While legislation is needed to address all of Social Security’s financial imbalances, the need has become most urgent with respect to the program’s disability insurance component. As the Trustees have urged Congress to do over the last several years, the report again recommends lawmakers to act soon to avoid automatic reductions in payments to the current 11 million and expected to continue to grow DI beneficiaries in late 2016.

Medicare

There are two Medicare trust funds – the Hospital Insurance (HI) trust fund and the Supplementary Medical Insurance (SMI) trust fund. The HI trust fund oversees Medicare Part A, which provides coverage and payments to hospitals. The SMI trust fund oversees Medicare Part B, which provides coverage and payments to physicians; Medicare Part C, which provides capitated reimbursement to Medicare Advantage Plans (MAP) for Medicare beneficiaries who have chosen to receive their Medicare coverage through private health insurance plans contracted with Medicare to provide such coverage; and Medicare Part D, which provides coverage and payments for prescription medications.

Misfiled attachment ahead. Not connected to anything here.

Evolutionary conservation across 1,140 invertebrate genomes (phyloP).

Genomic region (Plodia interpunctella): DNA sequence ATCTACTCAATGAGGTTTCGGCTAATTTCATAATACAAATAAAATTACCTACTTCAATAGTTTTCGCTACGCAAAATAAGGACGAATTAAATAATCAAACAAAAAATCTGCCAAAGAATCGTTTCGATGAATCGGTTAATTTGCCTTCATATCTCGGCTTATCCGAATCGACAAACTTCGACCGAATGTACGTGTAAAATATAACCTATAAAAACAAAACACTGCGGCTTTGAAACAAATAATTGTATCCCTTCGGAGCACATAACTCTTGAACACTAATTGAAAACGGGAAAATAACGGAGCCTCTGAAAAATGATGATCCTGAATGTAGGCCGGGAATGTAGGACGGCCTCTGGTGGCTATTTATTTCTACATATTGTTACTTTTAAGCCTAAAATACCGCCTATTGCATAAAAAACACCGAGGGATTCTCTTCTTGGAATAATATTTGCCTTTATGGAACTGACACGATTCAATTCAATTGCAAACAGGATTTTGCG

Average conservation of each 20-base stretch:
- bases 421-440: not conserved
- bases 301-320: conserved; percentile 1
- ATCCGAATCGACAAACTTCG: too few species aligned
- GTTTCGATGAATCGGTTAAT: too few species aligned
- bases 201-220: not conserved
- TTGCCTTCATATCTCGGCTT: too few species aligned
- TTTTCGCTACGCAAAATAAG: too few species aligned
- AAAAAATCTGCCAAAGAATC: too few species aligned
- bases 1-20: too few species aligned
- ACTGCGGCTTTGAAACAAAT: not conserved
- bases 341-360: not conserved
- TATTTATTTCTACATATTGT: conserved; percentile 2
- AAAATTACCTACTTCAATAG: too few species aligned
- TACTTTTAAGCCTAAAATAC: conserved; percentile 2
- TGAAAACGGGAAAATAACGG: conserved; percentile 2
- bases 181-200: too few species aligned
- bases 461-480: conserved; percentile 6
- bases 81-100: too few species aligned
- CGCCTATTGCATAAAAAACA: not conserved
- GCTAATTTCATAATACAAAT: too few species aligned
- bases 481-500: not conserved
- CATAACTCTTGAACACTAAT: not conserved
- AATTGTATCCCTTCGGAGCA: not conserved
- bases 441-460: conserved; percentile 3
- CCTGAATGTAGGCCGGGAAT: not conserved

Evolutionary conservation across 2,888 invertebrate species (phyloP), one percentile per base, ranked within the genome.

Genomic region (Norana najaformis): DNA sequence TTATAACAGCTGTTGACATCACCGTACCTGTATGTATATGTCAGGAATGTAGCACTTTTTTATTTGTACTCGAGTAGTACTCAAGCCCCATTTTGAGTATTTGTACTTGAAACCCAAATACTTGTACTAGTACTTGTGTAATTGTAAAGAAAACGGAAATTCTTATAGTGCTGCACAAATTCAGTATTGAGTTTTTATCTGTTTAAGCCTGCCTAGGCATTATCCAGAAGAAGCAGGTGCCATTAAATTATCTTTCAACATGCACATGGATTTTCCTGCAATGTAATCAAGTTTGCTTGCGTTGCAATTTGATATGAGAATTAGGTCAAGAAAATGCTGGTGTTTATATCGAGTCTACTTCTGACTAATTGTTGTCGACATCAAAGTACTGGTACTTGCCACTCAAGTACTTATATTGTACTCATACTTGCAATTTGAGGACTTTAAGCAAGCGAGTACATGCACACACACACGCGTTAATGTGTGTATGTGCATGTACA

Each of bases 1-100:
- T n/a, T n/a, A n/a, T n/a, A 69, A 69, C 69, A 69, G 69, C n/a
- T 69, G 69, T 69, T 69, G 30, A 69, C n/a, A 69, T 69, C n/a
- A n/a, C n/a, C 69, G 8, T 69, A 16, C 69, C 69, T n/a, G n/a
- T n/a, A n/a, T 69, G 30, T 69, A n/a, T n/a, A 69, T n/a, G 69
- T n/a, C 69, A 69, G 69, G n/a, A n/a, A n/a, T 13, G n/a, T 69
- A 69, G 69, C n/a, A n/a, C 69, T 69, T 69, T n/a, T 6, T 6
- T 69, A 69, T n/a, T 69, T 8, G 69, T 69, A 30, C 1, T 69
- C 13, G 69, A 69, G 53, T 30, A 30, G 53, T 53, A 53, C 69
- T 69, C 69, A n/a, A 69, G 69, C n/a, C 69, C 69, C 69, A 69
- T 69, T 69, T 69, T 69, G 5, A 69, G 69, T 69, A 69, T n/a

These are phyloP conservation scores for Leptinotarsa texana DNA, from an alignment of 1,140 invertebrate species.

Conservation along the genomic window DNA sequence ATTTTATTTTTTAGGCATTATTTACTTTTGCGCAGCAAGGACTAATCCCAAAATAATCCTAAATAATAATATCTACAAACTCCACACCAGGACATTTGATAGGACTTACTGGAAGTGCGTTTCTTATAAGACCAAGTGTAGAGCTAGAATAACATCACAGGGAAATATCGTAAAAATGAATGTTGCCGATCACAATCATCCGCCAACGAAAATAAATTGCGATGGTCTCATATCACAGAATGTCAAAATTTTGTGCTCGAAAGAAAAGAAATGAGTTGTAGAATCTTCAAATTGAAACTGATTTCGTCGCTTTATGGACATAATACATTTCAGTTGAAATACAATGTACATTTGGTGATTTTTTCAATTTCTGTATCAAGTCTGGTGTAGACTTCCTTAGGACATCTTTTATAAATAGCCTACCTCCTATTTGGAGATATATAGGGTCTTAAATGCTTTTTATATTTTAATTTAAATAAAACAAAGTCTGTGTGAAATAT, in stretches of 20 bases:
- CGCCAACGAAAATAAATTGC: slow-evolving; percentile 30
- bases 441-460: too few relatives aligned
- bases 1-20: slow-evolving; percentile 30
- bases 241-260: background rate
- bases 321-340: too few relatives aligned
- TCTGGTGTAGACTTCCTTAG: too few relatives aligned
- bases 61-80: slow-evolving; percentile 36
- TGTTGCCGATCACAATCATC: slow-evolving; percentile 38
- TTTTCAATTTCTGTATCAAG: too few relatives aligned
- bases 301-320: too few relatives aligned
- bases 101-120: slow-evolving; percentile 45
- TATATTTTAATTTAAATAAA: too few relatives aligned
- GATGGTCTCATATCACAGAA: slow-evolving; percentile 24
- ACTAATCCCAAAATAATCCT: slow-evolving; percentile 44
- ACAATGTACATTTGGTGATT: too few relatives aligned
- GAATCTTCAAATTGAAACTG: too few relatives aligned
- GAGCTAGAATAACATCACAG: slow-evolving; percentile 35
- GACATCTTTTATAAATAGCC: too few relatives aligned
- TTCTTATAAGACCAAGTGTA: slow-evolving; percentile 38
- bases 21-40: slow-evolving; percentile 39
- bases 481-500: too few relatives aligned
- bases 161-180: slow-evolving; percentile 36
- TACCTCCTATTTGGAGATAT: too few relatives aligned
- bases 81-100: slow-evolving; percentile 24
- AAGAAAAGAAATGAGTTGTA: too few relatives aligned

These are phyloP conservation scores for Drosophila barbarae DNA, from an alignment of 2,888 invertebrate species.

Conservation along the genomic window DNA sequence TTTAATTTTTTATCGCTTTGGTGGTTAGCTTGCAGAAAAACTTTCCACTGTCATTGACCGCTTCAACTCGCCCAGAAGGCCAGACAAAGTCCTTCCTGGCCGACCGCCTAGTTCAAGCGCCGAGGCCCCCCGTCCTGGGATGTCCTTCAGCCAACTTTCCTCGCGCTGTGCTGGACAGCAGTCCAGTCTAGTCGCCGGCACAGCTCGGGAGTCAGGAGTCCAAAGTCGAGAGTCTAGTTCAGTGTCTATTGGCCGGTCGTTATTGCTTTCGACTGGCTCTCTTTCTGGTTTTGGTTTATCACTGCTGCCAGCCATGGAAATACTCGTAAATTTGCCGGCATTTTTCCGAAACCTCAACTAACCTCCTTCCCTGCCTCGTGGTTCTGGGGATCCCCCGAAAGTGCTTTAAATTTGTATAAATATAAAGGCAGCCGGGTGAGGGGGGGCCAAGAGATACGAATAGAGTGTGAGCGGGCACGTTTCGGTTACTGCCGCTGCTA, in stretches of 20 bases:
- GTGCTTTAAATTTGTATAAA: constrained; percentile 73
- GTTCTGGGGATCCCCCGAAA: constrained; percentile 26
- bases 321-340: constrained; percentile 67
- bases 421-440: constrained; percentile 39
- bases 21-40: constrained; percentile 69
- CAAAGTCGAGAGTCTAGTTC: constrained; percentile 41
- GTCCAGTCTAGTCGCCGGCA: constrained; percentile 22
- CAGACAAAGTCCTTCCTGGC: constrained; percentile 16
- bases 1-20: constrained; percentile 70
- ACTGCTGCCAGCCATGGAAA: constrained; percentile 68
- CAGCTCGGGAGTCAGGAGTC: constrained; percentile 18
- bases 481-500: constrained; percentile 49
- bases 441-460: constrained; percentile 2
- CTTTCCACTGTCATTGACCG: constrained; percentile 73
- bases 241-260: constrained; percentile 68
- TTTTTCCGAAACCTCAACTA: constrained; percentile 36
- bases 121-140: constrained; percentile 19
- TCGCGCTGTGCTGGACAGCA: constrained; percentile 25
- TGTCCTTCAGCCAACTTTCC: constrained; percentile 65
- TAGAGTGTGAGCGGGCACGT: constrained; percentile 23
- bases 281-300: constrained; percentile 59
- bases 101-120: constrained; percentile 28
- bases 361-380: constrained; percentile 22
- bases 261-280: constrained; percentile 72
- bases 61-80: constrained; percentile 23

The Trustees project that the HI trust fund will be the next to face depletion after the DI Trust Fund. The projected date of HI Trust Fund depletion is 2030, when revenues will only be sufficient to pay 85 percent of HI costs. As a result, the HI fund again fails the short-range and long-range Trustees’ financial adequacy tests primarily because of the significant growth in the Medicare eligible population over the next 25 years and the expected growth in needed medical services and higher costs for same during this time period.